Students from the Culturas de las Razas Unidas, or CRU, held a protest at Thursday's ASMSU meeting. The students protested the way they feel Latinx and other minority groups are being silenced by ASMSU.
On Wednesday, ASMSU published the letters they sent to each political party on Facebook. The letters were an invitation for the political candidates to come to MSU under Bill No. 52-44, passed in January. ASMSU President Lorenzo Santavicca said the letters are not endorsements of any kind.
The Facebook post was met with numerous comments and concerns, and among those were concerns from political science junior Maisie Rodriguez. Upon voicing her concerns, she was blocked from the ASMSU Facebook page, she said.
“One of their members was telling me to take my opinion elsewhere, which in Latino terms means go somewhere,” she said. “It was going nowhere, and so finally I said, ‘It’s interesting that ASMSU comes to CRU meetings and asks us how to diversify ASMSU, unpaid, no compensation, on our own time, because they’re not accommodating minorities, but they slander our e-board online.’ And right after I posted that, Jessica Gonzalez, my witness, saw that I was blocked.”
The decision to block students was an action made by a few staff members, Santavicca said in his report during the meeting. Santavicca was not aware of the situation until later, as he was in a meeting when the censorship occurred, he said.
In response to the censorship, Rodriguez and other protesters wore gold tape over their mouths and sat in on the ASMSU meeting. CRU used their Facebook page to broadcast the protest.
Students protest the Facebook blocks from ASMSU when they tried to comment on the posted letters ASMSU sent to each political party pic.twitter.com/Y8n3Sje5Jh— Madison O'Connor (@madison_o22) October 7, 2016
Prior to the protest, Rodriguez and other CRU members met with Santavicca, Rodriguez said.
“We were met with loopholes, no accountability, just very — how do I say this? No substance,” she said on behalf of CRU. “I could tell he cared, but his policies, ASMSU was not going to be held accountable, that is why we are here. We, as Latinos — Latinx, correct me — we are being silenced.”
Other students involved in the protest declined to comment.
During the general assembly meeting, ASMSU representative for the Eli Broad College of Business Michael Booth allegedly said, “We should have built a wall in the ASMSU lobby.”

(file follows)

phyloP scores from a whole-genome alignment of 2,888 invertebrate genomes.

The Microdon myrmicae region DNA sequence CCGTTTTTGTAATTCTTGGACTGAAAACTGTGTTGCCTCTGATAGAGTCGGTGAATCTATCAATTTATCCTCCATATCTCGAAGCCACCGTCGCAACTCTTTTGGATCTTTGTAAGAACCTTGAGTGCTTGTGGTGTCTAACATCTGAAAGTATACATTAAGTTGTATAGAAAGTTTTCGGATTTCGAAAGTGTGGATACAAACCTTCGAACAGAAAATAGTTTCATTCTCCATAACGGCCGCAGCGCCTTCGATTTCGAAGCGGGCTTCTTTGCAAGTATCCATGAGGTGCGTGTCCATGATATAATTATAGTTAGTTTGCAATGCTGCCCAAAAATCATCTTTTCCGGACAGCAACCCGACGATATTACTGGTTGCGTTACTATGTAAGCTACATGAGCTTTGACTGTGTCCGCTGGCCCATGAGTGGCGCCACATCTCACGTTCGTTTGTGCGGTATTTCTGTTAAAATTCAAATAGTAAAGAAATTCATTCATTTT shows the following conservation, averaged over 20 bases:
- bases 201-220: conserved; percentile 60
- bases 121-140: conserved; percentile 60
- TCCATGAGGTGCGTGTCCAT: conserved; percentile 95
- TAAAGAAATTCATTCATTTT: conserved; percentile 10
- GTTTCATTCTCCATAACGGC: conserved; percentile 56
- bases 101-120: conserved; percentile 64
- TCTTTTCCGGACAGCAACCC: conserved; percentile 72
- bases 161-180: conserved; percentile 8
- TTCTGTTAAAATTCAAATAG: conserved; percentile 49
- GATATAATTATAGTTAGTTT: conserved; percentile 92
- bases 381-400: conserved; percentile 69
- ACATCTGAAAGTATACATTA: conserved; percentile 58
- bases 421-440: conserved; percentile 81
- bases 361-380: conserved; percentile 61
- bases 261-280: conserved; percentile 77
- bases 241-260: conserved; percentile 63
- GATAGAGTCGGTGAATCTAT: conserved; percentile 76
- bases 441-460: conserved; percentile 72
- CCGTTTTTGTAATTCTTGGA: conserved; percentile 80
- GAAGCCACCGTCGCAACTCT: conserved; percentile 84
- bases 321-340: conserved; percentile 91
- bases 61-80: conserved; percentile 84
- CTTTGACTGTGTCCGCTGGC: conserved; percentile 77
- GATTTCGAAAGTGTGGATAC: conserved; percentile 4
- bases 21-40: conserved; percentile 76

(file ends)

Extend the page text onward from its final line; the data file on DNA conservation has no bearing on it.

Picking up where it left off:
He declined to comment on this statement and has since resigned from the association, ASMSU has confirmed.
After the meeting, Santavicca and other members of ASMSU addressed the protesters’ concerns. Santavicca assured protesters if there is any censorship in the future, it will end immediately.
"ASMSU is trying to be as transparent as we can," ASMSU Vice President for Internal Administration Jason Porter said. "If you take a look at last year, we did not release any of the emails or letters that we released to candidates. This year, we decided to do that because we took heat last year for not sending them out. ... As far as the Facebook censoring, it was not intentional or to make anyone feel unwelcome ... we’re trying to be as transparent as we can, and it won’t happen again.”
In response to the protest, ASMSU will meet today to talk about censorship, free speech and campus safety and security for minority groups, all issues that were raised during Thursday night’s protest, Santavicca said.
“We entrust the staff to carry out the actions of the organization as well, and that person thought that it was in the best interest that we needed to block some comments because they were attacking other people,” Santavicca said. “Now after evaluating these comments, that didn’t prove to be the case, so now we have to have a conversation about the best practices for social media for the organization.”
In addition to addressing these issues, ASMSU will discuss the level of diversity within their own organization, Santavicca said.
“It’s sad that we had to look to a protest like this to really realize that this is a critical matter," Santavicca said. "I’m ashamed that we had to have protesters to tell us this organization needs to become more diversity-inclusive, but I’m thankful they did come because I do share that with the rest of the organization.”